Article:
California announced last week that it has added Iowa to the list of states on its ever-expanding "travel ban" list because of that state's new prohibition against funding gender-transition surgeries under Medicaid.
The announcement by state Attorney General Xavier Becerra means that as of Oct. 4, California will no longer offer taxpayer-funded trips to Iowa for any public employee or student at a state-run university.
Becerra's authority came from a 2016 California law signed by then-Gov. Jerry Brown that bars state-funded travel to other states that undercut LGBT rights. The blacklist already included Alabama, Kentucky, North Carolina, Texas, Oklahoma and Mississippi.
Conservatives have called the law ineffective, inconveniencing, possibly unconstitutional and hypocritical. The state's sports teams have turned to private funding to get around the restrictions, according to The Los Angeles Times.
“The Iowa Legislature has reversed course on what was settled law under the Iowa Civil Rights Act, repealing protections for those seeking gender-affirming health care,” Becerra said in a statement. “California has taken an unambiguous stand against discrimination and government actions that would enable it."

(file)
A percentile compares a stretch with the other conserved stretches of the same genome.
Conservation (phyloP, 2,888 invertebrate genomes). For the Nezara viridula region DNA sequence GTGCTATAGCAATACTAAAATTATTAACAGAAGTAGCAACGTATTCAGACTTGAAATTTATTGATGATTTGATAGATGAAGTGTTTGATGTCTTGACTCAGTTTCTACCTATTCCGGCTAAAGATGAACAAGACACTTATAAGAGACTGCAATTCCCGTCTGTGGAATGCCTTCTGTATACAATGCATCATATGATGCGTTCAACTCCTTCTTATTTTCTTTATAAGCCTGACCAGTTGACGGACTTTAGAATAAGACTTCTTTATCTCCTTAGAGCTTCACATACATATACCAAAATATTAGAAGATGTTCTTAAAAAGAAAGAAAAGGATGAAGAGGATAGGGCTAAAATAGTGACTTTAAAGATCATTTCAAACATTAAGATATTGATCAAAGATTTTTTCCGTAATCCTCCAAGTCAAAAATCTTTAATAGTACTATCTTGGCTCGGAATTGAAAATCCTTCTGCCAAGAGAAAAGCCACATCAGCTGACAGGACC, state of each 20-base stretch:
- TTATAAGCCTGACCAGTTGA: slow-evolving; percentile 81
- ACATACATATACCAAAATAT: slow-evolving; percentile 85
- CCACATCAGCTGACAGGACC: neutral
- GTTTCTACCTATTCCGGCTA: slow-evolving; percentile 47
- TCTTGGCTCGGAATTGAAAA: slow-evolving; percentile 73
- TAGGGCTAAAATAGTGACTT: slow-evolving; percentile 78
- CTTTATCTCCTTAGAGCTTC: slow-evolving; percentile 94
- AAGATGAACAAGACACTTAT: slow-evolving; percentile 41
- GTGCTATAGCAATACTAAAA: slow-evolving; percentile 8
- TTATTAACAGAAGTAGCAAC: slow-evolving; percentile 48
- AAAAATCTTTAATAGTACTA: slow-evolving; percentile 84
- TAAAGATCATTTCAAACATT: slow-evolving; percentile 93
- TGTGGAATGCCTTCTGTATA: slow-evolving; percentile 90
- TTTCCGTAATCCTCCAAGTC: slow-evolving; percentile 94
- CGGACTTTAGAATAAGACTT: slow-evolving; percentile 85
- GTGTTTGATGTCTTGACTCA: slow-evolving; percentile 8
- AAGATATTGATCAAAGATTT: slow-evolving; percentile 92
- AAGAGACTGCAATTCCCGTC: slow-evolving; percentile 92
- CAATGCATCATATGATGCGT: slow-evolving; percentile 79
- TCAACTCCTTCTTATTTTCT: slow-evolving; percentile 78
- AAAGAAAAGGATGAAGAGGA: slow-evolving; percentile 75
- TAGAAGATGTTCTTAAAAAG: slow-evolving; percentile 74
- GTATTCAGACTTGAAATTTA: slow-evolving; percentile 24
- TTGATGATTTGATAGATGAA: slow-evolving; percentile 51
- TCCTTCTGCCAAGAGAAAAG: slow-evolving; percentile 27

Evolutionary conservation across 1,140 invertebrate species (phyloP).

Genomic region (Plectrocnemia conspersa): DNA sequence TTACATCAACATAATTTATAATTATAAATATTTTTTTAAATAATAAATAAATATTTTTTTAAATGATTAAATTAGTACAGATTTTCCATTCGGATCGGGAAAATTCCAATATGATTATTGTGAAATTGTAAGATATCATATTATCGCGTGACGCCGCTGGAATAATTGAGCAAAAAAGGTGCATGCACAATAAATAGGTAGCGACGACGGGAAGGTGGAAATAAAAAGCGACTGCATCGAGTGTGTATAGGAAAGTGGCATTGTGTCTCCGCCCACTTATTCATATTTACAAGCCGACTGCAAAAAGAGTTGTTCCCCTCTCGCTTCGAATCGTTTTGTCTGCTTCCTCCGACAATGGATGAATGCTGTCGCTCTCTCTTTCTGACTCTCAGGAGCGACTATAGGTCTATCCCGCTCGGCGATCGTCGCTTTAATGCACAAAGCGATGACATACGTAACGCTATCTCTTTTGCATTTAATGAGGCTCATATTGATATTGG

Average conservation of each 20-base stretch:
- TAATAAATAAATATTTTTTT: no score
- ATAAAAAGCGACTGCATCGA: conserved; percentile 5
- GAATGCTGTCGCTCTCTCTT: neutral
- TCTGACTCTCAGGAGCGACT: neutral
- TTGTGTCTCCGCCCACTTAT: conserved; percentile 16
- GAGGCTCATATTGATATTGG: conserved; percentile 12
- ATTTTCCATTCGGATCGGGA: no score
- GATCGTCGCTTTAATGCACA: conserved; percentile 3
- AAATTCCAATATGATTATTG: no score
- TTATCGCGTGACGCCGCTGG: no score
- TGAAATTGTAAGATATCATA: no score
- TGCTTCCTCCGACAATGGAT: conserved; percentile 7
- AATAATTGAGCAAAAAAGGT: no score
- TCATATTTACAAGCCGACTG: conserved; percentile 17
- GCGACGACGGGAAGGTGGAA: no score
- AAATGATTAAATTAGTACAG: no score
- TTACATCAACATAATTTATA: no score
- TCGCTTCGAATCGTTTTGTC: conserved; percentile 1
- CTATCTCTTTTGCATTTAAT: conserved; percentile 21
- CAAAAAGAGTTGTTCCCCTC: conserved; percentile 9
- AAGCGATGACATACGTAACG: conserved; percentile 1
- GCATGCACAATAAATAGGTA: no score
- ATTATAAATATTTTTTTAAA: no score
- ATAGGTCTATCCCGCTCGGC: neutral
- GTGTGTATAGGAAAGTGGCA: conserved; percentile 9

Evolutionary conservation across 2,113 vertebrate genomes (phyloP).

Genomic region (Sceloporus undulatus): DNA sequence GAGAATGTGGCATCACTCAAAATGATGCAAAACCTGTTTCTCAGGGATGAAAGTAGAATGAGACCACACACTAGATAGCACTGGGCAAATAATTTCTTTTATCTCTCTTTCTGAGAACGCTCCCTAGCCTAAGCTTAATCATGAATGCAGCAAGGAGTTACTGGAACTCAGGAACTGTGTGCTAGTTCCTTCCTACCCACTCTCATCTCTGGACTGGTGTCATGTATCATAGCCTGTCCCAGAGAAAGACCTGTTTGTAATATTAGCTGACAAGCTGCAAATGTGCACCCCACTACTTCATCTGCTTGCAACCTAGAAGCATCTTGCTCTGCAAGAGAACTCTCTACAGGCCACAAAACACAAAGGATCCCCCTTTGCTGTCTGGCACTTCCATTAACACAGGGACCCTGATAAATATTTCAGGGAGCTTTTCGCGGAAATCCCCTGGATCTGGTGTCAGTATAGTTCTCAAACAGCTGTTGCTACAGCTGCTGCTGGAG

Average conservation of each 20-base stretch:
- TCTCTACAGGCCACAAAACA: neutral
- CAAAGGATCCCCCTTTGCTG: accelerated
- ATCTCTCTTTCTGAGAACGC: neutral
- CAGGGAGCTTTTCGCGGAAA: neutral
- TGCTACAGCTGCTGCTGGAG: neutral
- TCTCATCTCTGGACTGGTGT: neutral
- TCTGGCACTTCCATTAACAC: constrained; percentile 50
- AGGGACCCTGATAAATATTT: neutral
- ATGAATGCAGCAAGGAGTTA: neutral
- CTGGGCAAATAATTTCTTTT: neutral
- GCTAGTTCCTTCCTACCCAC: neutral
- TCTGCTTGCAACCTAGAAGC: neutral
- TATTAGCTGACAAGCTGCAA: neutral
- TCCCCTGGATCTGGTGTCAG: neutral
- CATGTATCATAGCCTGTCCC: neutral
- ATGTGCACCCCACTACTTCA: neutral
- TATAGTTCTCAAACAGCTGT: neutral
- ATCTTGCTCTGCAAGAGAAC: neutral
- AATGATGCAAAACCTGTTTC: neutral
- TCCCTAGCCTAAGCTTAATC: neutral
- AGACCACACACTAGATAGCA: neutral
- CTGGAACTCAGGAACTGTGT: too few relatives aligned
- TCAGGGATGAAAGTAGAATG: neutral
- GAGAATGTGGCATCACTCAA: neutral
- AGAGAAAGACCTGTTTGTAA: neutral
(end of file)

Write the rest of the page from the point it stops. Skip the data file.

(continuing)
The brouhaha began after the Iowa Supreme Court ruled in March that taxpayers could be forced to pay for gender reassignment surgery. Republican Gov. Kim Reynolds signed a law effectively overriding that ruling two months later.
"This narrow provision simply clarifies that Iowa’s Civil Rights Act does not require taxpayer dollars to pay for sex reassignment and other similar surgeries," Reynolds spokesman Pat Garrett said in a statement at the time. "This returns us to what had been the state’s position for years."
At the federal level, the Trump administration has rolled back the Obama-era determination that sex-based discrimination prohibitions under existing law include protections for gender identity.
The Health and Human Services Department, in May, angered progressive advocates with rules that both allowed doctors not to perform certain operations and stated that "gender identity" was not protected under sex discrimination law in health care.
"Everyone deserves to be treated with dignity and respect," said Roger Severino, who heads the HHS Office for Civil Rights. "We intend to fully enforce federal laws that prohibit discrimination."
Asked about the charge that the administration has opened the door to discrimination against transgender people seeking needed medical care of any type, Severino responded, "I don't want to see that happen."
Fox News' Sam Dorman contributed to this report.